I’m extremely lucky to have been with friends who took such good care of me. Morgan physically held me up and calmed me throughout the entire chaotic ambulance mess. And Jeremy? Without complaint, and even encouragement, let me squeeze and punch him as the flows of pain came and went. I couldn’t have asked for more. When we reached the hospital, I begged for more pain meds, demanding for a doctor to come inside the ambulance to pop my knee. The thought of moving again was surreal. To my shock, they eventually accepted my pleas and five minutes later a doctor appeared and did just that. One-two-three-POP... and back it was, forty-five minutes later, my tears finally able to flow. Cynthia, one of the salsa instructors, insisted on riding in the ambulance, continually telling me how strong I was. She held my hands as they slid my kneecap back into position and couldn’t believe how well I "handled it". I definitely didn’t feel like I handled it. I was moved by the genuine care and concern she had for me, a perfect stranger.

 

Everything happens for a reason. This once-in-a-lifetime experience in Uganda left me with both beautiful and uneasy memories, all of which I cherish fondly. As I’ve said before, adventure comes with risk... and sometimes injury and disappointment come with risk- but if life is measured in experiences... most are worth it, in the end.

 

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Just when I thought the trip's dancing days were behind me, our academic director in Rwanda told us of a cultural presentation we needed to put on for our host siblings about the US. Fortunately, Kim knew the “Single Ladies” dance and was eager to teach anyone willing to perform. I attempted to participate but my injury ultimately made the decision for me. The fabulous ladies who danced worked it! Shoot, it was on the Kigali news! Okay, the presentation was more than just a booty-licious dance, consisting of extreme hula-hooping performances, a good ol’ “Take Me Out to the Ball Game” sing-a-long and facts about each of our states. I was proud to do my part by educating everyone about the high five state, along with my fellow Michigander, Joe. I’m sure all of Kigali was equally as appalled when Wisconsin attempted to steal that title from us. Silly, Wisconsin.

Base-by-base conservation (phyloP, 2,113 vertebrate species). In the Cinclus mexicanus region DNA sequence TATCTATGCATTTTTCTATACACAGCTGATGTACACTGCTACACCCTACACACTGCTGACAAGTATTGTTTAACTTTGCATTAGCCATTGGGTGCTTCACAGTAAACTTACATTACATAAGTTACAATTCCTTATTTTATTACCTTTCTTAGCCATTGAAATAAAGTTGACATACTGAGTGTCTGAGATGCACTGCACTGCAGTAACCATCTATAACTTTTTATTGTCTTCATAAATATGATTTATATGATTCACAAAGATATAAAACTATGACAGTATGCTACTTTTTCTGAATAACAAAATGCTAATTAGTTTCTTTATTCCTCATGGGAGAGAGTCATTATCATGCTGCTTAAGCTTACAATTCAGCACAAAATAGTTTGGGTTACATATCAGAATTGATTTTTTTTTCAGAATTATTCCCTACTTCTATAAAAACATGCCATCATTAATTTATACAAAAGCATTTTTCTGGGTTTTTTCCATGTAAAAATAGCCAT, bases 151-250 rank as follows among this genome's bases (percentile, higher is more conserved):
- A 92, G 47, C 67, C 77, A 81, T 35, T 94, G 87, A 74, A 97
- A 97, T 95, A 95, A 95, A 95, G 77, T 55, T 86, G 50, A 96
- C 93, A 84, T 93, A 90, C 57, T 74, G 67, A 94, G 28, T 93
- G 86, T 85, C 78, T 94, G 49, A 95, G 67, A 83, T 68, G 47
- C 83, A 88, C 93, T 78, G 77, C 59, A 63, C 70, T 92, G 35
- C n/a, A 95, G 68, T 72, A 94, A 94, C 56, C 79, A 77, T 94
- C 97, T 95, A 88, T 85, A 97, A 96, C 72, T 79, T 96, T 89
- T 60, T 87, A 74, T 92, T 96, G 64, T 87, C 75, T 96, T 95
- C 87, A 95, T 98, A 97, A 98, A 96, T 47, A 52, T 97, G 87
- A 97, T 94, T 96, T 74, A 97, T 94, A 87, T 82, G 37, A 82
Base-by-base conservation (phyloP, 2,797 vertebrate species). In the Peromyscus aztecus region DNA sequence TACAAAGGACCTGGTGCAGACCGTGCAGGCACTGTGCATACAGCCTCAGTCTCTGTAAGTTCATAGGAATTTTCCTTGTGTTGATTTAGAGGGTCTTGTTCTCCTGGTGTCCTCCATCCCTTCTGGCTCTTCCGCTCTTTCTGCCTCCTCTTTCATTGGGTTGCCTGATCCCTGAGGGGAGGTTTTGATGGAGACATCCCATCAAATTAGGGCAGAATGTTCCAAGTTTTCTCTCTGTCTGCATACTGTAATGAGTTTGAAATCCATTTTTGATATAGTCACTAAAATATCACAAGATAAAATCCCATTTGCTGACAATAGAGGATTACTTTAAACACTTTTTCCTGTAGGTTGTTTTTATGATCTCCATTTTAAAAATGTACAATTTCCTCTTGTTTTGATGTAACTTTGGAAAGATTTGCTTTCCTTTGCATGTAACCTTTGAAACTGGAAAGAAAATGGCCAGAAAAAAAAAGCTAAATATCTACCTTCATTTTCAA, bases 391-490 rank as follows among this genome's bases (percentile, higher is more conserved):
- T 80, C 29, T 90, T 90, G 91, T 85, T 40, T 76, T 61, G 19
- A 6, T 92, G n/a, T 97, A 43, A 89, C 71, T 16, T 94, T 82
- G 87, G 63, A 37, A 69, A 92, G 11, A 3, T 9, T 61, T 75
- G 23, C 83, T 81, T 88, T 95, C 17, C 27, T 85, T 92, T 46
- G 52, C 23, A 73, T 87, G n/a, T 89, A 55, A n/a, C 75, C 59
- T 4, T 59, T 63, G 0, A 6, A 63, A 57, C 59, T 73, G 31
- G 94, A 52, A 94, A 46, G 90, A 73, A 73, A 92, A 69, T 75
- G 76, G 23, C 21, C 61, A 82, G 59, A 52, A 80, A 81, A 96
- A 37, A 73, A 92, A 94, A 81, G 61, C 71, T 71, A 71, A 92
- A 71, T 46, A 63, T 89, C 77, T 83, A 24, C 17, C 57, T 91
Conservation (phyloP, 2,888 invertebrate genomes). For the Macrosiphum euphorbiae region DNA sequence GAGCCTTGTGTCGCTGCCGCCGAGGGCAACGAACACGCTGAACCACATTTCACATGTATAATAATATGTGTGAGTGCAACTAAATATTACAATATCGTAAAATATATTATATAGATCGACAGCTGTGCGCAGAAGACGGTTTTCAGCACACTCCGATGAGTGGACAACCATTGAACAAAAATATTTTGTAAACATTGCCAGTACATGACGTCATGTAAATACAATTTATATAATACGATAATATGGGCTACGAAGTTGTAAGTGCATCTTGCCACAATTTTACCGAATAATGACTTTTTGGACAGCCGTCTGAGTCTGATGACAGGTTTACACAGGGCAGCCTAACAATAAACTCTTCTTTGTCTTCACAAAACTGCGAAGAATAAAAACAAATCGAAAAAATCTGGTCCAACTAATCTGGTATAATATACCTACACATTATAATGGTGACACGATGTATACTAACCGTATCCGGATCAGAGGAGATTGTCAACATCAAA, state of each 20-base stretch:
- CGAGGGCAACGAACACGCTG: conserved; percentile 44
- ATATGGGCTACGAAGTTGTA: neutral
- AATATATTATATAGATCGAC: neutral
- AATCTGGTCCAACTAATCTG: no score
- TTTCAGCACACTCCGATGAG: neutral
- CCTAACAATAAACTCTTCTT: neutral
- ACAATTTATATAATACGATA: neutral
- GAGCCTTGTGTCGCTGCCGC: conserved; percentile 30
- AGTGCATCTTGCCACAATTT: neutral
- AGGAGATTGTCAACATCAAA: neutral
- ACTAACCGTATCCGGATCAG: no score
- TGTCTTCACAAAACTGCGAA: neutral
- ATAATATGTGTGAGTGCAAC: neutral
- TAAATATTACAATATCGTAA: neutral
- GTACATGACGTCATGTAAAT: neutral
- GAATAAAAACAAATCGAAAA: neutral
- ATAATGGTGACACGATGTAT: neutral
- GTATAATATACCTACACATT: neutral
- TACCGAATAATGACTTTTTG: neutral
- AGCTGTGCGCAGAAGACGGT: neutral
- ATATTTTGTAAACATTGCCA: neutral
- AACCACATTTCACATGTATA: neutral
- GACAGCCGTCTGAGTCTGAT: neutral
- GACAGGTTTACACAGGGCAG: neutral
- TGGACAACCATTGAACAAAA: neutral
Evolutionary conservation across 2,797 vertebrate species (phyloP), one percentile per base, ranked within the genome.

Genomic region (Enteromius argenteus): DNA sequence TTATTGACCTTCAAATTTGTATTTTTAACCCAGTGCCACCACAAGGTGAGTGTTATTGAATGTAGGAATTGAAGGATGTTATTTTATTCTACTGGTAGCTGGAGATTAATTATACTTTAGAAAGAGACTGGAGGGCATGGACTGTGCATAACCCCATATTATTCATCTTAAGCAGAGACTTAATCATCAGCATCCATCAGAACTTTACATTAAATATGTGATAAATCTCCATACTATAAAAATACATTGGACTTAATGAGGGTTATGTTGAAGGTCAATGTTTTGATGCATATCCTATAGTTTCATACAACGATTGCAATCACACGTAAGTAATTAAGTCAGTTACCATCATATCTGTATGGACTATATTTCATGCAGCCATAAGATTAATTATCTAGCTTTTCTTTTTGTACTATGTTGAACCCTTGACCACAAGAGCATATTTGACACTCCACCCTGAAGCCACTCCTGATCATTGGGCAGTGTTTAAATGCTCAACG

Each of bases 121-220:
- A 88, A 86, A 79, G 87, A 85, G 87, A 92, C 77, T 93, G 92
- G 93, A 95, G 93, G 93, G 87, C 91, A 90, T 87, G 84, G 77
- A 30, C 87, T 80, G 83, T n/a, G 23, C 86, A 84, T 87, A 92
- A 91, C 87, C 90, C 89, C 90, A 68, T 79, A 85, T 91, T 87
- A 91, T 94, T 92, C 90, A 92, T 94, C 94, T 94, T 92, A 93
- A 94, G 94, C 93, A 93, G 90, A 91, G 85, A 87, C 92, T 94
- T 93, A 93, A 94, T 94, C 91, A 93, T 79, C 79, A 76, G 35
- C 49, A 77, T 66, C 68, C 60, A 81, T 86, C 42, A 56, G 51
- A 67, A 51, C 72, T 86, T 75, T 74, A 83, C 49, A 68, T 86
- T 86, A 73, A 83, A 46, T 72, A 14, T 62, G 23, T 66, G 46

"Single Ladies" performance in Kigali.

"Single Ladies" performance in Kigali.

 Representing the high five state, with an out of position pinky. Photo credit: Apollon Kabahizi

Representing the high five state, with an out of position pinky. Photo credit: Apollon Kabahizi

Avoiding Theft and Beggars as a Foreign Traveler

Traversing a new land is both exhilarating and exhausting. Though I strive to see the good in all people, I've learned the difference between being open and friendly and being naive. The danger of traveling in a country that's foreign to you is real and should not be ignored. I'm not telling you to hide solely within your comfort zone, but instead, asking you to open your eyes and use your senses. No one wants to feel on edge throughout a trip. By following these simple guidelines you'll be on your way to smarter and safer traveling.

Monkeys can be the peskiest and most violent beggars. 

The most important advice I can offer when visiting an unknown place is to first, be very alert and aware of your surroundings at all times and secondly, trust your gut. Take a minute before brushing the latter off as cliche. I've traveled to third world countries and have spent time in fairly dangerous regions. In my experience, instincts have helped keep me safe while still allowing me to live freely. So, go on and be free and build lasting relationships along the way. But first and foremost- be cautious and use your head.

If traveling with expensive electronics, I'd plan on carrying them with you. The only way I'd leave my camera behind would be inside a secured locker. Pick-pocketing and personal theft is, unfortunately, a huge problem in poorer countries. But, lets not ignore it's prevalence in big cities and large public transportation areas as well. There are obvious ways to lower your risk of such theft by securely strapping your bag to your body, carrying it in front rather than behind and placing locks on double zippers. Though, even this won't always deter a thief. I've read of criminals who slash bags' bottoms while attached to the owner, the contents dropping to the ground, quickly scooped up and ran off with.